Straarup McBride posted an update 2 months, 2 weeks ago
A recently available survey conducted with a leading provider of event store asked UK based event managers the fact that was their preferred tool for managing and planning their events. The most typical tool by far was event keeper with 67% from the votes. Coming second and third were spreadsheets and ‘other’ respectively.
Spreadsheets really are a thoroughly tested strategy for managing events – they’re able to track budgets, monitor resources and can be an effective way of creating and managing lists. The advantage of spreadsheets as an event management tool is the low cost associated with them. Nearly all event managers gain access to spreadsheets and they are generally a widely accepted document format.
However, there are a lot of drawbacks if event managers choose to use spreadsheets for their top level management tool. Common issues include:
Poor efficiency: Using spreadsheets is not a very effective method of managing all of the aspects of a meeting. It is likely that event managers will probably be using a number of spreadsheets, by having many tabs, holding so much data. Managing pretty much everything data within spreadsheets may be confusing with an outsider, and frustrating for those users.
Lost data: Spreadsheets are merely as safe since the server/system they sit down on. If they’re continued a computer harddrive, there is a risk that the data will probably be lost contrary goes wrong with that laptop or computer. Spreadsheets can also be at risk of freezing/stalling and unless the event manager is familiar with saving on regularly, there’s a dangerous that data and work will probably be lost.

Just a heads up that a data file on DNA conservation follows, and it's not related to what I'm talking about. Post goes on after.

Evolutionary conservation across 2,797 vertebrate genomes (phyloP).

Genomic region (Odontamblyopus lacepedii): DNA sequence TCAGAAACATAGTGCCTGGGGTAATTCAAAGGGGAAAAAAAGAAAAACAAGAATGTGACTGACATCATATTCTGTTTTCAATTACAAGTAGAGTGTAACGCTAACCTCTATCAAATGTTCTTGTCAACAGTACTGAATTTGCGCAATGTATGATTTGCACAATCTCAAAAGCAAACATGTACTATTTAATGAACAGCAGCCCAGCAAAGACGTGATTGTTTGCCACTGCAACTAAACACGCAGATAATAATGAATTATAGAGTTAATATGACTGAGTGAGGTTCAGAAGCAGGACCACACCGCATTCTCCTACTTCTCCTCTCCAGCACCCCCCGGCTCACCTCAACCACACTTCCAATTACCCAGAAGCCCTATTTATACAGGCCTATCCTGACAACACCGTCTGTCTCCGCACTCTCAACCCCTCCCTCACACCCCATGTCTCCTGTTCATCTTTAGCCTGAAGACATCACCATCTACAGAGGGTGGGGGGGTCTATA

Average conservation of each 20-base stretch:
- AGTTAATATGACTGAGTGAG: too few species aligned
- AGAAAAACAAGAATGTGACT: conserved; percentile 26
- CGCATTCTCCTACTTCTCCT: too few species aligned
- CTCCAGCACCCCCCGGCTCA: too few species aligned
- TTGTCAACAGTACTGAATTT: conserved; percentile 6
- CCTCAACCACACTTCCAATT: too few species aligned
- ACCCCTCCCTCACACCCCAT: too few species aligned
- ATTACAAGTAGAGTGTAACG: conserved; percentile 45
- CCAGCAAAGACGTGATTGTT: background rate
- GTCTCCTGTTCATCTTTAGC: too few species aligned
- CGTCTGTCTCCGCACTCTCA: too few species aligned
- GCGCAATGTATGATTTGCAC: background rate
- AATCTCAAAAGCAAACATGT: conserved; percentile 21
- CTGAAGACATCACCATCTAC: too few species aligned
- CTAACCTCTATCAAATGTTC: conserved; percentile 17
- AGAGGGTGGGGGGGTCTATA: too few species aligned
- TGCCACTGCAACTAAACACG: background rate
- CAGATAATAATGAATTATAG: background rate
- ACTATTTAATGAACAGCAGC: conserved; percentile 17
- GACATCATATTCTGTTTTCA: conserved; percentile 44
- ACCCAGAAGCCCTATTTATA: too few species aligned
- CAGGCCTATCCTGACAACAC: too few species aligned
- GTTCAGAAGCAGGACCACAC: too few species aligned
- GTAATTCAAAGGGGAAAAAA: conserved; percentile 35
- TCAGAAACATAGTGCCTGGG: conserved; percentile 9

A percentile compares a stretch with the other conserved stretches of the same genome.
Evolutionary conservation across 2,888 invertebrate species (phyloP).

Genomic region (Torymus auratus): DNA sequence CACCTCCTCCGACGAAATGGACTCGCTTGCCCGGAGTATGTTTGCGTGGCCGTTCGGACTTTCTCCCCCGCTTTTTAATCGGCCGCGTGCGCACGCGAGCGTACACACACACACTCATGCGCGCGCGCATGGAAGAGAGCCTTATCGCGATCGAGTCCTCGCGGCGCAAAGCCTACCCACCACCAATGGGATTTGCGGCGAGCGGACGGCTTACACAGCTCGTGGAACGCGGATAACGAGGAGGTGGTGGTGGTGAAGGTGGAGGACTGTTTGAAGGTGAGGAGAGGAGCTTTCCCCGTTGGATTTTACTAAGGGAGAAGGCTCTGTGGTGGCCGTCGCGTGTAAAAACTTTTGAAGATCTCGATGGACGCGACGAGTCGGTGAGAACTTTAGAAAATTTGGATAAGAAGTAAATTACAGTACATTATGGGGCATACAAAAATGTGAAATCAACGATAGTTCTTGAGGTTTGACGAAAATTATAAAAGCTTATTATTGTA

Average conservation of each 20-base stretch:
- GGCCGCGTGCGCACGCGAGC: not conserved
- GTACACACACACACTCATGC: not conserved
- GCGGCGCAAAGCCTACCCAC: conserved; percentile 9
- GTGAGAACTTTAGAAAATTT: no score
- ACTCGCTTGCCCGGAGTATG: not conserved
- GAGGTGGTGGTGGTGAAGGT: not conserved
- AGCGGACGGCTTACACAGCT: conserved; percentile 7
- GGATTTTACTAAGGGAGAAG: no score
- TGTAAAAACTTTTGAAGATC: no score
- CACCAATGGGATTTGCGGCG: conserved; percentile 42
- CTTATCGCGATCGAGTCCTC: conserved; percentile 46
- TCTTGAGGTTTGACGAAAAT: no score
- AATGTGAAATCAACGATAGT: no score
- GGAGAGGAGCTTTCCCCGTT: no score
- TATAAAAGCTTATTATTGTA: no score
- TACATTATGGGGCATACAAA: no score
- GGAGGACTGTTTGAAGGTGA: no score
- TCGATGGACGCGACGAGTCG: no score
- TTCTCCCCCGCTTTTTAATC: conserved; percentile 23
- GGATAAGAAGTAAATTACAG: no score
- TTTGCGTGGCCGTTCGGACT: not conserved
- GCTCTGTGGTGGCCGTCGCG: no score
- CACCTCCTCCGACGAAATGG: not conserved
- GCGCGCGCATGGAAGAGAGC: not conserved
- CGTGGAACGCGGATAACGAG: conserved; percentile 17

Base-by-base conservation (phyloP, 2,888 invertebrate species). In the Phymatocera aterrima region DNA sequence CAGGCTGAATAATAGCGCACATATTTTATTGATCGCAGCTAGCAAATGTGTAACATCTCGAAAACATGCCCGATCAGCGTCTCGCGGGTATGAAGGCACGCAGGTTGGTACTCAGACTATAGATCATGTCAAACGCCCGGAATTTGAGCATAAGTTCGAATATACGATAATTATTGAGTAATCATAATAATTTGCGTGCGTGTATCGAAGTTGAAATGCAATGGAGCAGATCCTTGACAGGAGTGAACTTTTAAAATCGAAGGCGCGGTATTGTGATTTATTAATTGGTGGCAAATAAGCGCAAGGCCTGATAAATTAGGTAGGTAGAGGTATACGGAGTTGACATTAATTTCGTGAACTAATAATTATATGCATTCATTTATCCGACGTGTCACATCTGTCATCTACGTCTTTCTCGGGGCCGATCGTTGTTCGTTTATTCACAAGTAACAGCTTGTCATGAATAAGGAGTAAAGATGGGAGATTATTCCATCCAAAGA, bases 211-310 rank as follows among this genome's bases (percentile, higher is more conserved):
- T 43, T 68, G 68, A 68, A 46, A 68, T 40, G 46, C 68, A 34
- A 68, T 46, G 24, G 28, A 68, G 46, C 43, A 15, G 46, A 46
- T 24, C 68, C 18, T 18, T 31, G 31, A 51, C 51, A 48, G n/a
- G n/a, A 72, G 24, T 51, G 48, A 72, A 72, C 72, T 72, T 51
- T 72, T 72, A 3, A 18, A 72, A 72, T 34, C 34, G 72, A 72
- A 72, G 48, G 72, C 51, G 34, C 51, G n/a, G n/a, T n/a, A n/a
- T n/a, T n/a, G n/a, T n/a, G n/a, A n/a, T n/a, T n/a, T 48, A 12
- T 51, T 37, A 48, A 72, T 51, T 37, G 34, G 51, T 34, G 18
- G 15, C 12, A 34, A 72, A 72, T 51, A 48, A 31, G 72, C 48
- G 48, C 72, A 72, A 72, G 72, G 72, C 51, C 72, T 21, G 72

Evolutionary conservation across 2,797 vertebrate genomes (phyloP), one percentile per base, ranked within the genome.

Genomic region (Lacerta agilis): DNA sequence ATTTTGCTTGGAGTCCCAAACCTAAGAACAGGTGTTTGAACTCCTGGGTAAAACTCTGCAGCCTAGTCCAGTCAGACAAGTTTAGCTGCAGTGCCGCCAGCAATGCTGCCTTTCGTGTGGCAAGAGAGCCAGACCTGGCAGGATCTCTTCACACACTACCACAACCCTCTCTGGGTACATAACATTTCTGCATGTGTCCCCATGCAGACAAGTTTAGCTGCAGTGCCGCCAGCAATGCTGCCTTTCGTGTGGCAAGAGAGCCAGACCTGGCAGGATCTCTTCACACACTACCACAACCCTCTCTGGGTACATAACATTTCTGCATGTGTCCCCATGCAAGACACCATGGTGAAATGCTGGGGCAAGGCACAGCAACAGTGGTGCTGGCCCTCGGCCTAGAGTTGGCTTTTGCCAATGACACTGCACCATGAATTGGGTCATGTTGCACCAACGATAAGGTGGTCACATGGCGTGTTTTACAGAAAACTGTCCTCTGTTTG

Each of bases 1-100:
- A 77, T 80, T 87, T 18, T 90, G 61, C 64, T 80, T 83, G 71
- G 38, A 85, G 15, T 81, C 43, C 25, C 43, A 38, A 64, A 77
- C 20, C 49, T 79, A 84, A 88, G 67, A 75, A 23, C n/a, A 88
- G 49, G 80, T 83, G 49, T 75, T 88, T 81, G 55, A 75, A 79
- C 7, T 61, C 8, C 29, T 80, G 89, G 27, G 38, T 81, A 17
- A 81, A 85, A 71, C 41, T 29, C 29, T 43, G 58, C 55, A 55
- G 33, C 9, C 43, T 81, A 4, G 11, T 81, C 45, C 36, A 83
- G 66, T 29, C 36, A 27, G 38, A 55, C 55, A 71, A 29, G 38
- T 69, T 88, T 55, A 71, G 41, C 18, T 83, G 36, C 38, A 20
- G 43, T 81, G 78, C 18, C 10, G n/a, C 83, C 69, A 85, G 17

Trouble keeping data up-to-date: Many events have multiple event managers, all employing the same spreadsheets to organise and plan various areas. Problems arise when managers update spreadsheets without informing the other event mangers the spreadsheet changed. If event managers have a copy of the master spreadsheet and focus on that, the property owner soon becomes old. There’s also issues when many event manger has to connect to the spreadsheet concurrently. Just one editable copy can be opened, causing the others to become ‘read only’ – removing the capability to make updates.
Difficult to create reports to determine success: An important a part of event management will be the capability to analyse event success. It is crucial to have the capacity to determine what is really a particular event successful and what should be measured so that you can analyse event performance. Using spreadsheets makes this a difficult job. Although creating graphs and charts might be easy on spreadsheets, the amalgamation and sorting of the data is an extremely complicated and time intensive task. It is extremely necessary that when using spreadsheets, the adventure of measuring event performance is forgotten or dismissed.
Lack of management information: Much like the issue in creating reports to analyse performance, there is also a insufficient management information overall. For companies organising many events per year it is advisable to be able to have a clear picture of the events as a whole; understanding delegate numbers, budgets as well as other KPI’s across all events can help shape event strategy in the foreseeable future.
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